One/Two judges at a show - Some shows have appointed a single judge for the breed at their show for a long time, for example the Afghan Hound Society of Northern Ireland and Belfast since before 1977, Darlington since 1984, SKC since 1988, LKA since 1991. Some of the shows have varied between one/two judges with no particular pattern. A variation on the theme is husband and wife (or other close relative) such as at Windsor in 1983/86/88/90/93.

Type of shows/Type of judges - Very few distinct patterns emerge. Its noticeable that even the most experienced and popular breed specialists only get to judge 3 or 4 of the 12 breed club shows. The best performance for a single breed specialist is having judged at 6 of the 12 breed club shows. There are cases of breed specialists who have judged Crufes never having judged a breed show. Other cases exist where the most successfull breeders who are also busy judges have judged only once at breed club shows. In many cases its 50/50 between general and breed club shows. There are breed specialist who have judged exclusively at general shows. All rounder judges are rare at breed shows and mainly judge at general shows. Understanding the exhibitor population - In seeking to report on the distribution of awards amongst the exhibitors it is essential to understand the exhibitor population. This information is not readily available so we had to undertake some research. Our approach was to examine a recent show catalogue and identify the different types exhibitors such as exhibitor- breeder, partnerships etc and then calculate their percentage of the overall exhibitor population.

Summary of exhibitor groupings - It is noted that the exhibitor population is different for each show so we do not claim our findings are a definitive grouping, but it is an honest attempt to gain a reasonable understanding. Six groups were idenfitied as follows; 1) Exhibitor/Breeder Partnerships, exhibit owned in partnership between the exhibitor and the breeder. 2) Exhibitor/Breeder-Judge Partnerships. Exhibit owned in partnership between the exhibitor and the breeder who is also a senior judge. 3) Exhibitor only. Exhibit owned singularly by an exhibitor and who is not the breeder. 4) Exhibitor/Owner-Breeder. Exhibit owned by exhibitor who is the breeder. 5) Exhibitor/Judge. Exhibit owned by exhibitor who is also a senior judge. 6) Exhibitor/Breeder/Judge. Exhibit owned by exhibitor who is the breeder and also a senior judge.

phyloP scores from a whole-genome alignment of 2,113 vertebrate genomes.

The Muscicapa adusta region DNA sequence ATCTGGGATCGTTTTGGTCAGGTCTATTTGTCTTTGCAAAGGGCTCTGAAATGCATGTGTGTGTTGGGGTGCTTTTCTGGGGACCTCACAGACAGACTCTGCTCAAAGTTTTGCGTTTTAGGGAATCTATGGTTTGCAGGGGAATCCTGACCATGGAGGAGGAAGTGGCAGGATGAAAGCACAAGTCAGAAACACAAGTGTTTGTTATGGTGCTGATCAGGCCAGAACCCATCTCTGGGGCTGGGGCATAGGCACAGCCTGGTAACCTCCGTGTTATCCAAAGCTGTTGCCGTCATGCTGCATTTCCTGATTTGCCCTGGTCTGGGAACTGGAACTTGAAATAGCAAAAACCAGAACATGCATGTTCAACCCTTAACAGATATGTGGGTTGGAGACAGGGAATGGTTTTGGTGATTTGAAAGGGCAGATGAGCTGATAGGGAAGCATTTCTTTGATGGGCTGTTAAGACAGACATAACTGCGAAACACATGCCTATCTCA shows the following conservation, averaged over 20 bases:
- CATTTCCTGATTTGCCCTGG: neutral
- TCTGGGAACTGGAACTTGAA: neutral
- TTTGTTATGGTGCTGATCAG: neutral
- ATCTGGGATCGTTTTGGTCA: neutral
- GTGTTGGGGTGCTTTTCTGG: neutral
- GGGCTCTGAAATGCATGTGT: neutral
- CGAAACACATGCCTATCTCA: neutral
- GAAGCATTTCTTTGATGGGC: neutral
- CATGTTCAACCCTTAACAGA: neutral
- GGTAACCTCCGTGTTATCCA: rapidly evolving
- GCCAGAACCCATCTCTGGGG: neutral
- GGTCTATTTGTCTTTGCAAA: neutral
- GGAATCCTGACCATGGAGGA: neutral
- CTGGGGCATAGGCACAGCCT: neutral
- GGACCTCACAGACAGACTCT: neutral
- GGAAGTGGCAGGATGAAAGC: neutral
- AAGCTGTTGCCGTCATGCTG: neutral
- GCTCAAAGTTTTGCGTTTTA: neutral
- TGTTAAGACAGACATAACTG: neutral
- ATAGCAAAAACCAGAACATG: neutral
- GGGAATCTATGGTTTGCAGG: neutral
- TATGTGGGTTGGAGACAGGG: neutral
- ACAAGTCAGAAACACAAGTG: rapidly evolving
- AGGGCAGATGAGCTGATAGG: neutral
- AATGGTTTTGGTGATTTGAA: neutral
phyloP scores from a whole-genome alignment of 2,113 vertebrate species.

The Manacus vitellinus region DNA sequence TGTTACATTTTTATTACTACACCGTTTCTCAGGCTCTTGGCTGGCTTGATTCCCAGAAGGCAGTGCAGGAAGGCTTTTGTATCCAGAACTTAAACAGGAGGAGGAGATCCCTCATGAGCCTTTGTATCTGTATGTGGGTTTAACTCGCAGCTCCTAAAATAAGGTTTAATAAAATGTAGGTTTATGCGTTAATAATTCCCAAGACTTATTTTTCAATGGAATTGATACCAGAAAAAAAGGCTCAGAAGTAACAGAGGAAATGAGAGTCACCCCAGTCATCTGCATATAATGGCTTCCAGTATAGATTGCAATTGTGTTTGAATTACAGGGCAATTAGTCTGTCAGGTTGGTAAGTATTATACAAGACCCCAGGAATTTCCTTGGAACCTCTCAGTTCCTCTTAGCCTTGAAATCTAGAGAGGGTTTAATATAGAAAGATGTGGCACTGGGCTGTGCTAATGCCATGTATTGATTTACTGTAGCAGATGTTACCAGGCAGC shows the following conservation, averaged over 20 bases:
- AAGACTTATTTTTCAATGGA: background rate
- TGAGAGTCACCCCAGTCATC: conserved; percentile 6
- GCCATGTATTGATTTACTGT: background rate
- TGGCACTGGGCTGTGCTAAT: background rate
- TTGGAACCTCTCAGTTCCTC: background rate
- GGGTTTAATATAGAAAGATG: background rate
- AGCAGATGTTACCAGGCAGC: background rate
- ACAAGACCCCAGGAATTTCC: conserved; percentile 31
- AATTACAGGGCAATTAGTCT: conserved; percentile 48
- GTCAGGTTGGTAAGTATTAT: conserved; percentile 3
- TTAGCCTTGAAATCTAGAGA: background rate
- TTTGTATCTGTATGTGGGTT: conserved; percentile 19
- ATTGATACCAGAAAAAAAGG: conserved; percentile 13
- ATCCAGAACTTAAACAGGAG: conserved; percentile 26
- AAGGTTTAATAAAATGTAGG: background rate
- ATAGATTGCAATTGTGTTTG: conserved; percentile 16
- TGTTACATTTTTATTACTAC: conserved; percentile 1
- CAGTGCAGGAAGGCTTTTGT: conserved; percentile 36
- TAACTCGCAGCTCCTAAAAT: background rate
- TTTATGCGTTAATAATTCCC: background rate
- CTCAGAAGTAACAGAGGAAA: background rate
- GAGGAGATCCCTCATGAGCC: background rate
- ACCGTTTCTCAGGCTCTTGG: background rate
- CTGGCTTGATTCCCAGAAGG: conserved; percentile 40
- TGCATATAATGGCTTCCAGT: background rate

Each group as a percentage of the exhibitor population - The largest group is the Exhibitor Only group which accounts for approximately 45 percent of the population. Partnership groups are each 10 percent, Exhibitor/Breeder group is 5 percent, Exhibitor/Judge group is 5 percent, Exhibitor/Breeder-Judge group is 15 percent

Distribution of awards amongst the exhibitor population - Having evolved a method to group exhibitors and calculate their percentage of the population we then studied the list of all award winners (dogs) during the last three years. With the knowledge of which group each exhibitor was part of we noted the number of dogs and awards for each group. The distribution revealed by this process was as follows; The biggest group the Exhibitors Only won 23 percent of awards with an average 2 each with several winning between 4-7 awards. The Exhibitor/Breeder group won 17 percent of awards with an average 2-3 each with several winning betweem 4-8. The Exhibitor/Judge group won about 11 percent of awards with an average 2 each a few dogs winning between 5-8. The Exhibitor/Breeder-Judge group won 25 percent of awards with an average 3 each with several winning between 4-18 awards. The Exhibitor/Breeder-Judge Partnerships won 21 percent of the awards with an average 3 each with several dogs winning 4-8. The other Partnership group (exhibitor/breeder/partnership) whilst having the same population (10 percent) as Exhibitor/Breeder-Judge partnerships only won 3 percent of the awards. In the case of the Exhibitor/Breeder- Judge Partnernship and Exhibitor/Breeder-Judge groups there were some big winners (9-23 awards each) which distort the averages, However it does reveal that the biggest winners came from these two groups.

Steve Tillotson 1993